Since the Great Recession of 2008, the political focus has shifted in turn from widespread unemployment, to acute long-term unemployment, and, now, to the perils of widespread part-time underemployment. Does part-time work have to mean full-time poverty?

We'll say up front that the trope of "Part-Time America"—if interpreted to mean that part-time jobs have replaced full-time jobs as the default employment—is overstated. That said, the fact is that millions of Americans who would like to be working full time and receiving benefits, a steady salary, and predictable hours, are instead forced to work part-time jobs that offer low pay, few or no benefits, and a schedule that shifts constantly, placing them at the constant mercy of their employer.

Steven Greenhouse today surveys the various proposals pending nationwide to improve the of part-time workers who labor in a constant state of "on-call employment," in which they must be ready to drop everything and work at unpredictable times. All these proposals cluster around the theme of "If we can't give you a living wage, we can at least give you a reasonable schedule." They include bills that would do things like charge companies a penalty for changing workers' schedules with little notice; guarantee workers at least four hours pay per day; give workers up to two weeks notice of what their schedules will be; and, in once instance, to bar companies from hiring more part-time workers as long as current employees want to pick up more hours.

All of this goes to the heart of the question of how much control employers should be able to exercise over the lives of their employees. Obviously, people who are poor will do whatever they need to do in order to earn a paycheck that allows them to (barely) survive—even if that means sacrificing any semblance of free time in order to be available whenever the employer decides to demand they come in and work. This is the situation that exists now. It is one that countless employees of countless major American corporations have complained about, to us. It in essence forces people into economic bondage, while giving companies plausible deniability about their roles in the situation. Companies are given a pool of workers that are at their fingertips full-time, while paying only part-time wages.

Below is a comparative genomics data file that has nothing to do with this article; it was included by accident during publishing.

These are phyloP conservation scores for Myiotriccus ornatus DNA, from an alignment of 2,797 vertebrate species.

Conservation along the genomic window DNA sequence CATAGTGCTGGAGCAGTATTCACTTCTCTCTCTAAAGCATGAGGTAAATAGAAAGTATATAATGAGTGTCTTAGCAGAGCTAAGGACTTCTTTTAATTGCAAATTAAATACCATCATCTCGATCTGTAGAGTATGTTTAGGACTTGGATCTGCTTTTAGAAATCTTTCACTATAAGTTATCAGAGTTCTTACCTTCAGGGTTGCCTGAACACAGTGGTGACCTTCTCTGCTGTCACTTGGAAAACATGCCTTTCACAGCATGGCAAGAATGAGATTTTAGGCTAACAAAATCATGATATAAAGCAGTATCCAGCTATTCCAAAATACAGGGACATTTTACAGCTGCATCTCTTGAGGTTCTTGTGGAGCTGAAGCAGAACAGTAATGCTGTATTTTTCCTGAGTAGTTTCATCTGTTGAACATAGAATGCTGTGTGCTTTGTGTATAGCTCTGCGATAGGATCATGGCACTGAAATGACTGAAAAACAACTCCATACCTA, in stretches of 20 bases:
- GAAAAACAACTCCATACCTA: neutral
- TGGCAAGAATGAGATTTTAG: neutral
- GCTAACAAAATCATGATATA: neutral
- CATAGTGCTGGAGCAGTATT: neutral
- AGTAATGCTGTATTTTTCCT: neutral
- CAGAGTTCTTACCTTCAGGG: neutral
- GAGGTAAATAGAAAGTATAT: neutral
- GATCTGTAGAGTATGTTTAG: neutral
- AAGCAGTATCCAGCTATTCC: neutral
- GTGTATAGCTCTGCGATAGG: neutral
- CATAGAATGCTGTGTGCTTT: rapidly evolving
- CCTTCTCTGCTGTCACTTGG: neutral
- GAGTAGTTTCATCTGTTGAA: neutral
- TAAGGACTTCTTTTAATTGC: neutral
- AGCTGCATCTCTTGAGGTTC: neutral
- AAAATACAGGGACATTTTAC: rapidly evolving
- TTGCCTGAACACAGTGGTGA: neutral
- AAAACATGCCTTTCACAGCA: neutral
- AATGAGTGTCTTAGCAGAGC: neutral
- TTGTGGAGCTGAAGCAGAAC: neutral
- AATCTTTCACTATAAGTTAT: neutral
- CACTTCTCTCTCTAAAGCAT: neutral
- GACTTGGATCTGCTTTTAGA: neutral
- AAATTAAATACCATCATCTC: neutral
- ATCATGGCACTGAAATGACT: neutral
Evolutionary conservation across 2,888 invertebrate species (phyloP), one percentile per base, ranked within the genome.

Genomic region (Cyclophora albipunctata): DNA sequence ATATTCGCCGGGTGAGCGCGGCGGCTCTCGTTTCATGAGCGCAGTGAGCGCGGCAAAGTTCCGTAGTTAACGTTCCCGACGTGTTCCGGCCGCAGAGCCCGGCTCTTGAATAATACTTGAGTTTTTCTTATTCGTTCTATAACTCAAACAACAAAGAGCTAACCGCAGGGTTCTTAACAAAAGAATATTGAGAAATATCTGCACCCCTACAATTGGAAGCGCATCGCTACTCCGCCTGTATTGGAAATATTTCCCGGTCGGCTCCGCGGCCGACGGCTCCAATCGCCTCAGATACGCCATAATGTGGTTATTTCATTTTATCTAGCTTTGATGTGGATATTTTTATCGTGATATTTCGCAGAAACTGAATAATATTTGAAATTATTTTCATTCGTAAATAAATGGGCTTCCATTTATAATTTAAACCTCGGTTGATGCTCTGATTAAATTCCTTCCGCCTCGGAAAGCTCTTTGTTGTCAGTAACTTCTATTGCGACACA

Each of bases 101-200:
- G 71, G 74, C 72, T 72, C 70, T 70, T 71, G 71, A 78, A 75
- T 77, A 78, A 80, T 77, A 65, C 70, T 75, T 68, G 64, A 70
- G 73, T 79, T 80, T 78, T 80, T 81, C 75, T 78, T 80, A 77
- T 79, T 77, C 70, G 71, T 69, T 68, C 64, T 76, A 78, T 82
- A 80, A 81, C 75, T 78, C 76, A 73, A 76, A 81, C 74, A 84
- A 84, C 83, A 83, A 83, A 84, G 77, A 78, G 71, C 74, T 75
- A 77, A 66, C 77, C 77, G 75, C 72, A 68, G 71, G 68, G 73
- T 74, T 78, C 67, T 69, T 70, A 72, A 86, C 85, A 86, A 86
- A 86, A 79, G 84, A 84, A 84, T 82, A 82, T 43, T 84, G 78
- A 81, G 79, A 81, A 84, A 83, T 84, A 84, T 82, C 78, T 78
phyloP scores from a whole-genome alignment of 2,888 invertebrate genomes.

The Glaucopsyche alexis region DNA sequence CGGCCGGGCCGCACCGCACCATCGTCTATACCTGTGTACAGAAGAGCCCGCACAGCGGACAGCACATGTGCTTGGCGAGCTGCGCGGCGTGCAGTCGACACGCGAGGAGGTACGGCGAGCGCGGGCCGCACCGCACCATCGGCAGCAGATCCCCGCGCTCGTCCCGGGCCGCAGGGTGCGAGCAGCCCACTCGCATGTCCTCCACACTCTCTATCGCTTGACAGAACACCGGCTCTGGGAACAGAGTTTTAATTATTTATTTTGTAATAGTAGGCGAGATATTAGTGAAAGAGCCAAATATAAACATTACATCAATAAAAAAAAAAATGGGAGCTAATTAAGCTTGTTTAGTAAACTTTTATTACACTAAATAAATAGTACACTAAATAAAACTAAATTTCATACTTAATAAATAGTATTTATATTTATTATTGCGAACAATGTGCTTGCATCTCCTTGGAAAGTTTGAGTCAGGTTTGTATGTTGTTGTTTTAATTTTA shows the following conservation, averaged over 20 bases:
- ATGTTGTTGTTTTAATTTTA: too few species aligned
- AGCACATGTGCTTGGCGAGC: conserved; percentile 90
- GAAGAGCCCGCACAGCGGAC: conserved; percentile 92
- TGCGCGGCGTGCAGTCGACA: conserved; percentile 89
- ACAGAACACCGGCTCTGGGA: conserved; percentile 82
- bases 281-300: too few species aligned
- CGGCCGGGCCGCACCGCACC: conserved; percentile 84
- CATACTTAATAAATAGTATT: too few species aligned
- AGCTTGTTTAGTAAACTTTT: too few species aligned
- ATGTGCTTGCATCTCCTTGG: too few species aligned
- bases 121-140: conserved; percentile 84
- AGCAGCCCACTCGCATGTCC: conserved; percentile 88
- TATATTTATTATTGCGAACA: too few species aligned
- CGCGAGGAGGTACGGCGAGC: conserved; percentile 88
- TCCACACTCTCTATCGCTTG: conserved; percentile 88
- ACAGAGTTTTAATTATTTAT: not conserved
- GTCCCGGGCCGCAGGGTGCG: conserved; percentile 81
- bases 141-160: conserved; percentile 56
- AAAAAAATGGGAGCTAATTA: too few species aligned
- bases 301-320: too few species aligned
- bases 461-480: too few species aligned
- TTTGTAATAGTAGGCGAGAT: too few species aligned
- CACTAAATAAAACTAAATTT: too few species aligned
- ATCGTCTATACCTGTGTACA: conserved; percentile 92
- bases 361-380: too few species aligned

Traditionally, America believes that workers must be paid for their work. That is not a controversial position. Any situation in which part-time workers are (even implicitly) expected to maintain full-time availability in case their job wants them to come in is unfair. These are, for the most part, shitty, low-paying jobs that you would not take if you could get something better. They do not pay enough to rule anyone's lives. Work schedules should be set with reasonable advance notice. Companies should be incentivized to make more workers full-time, instead of breeding an ever-larger work force composed of people who can't get enough hours to escape poverty. And no one should be expected to make themselves available outside their regularly scheduled work hours, unless they want to.

Time is money, employers. Pay the bill, or stop asking for your employees' time.

[Photo: AP]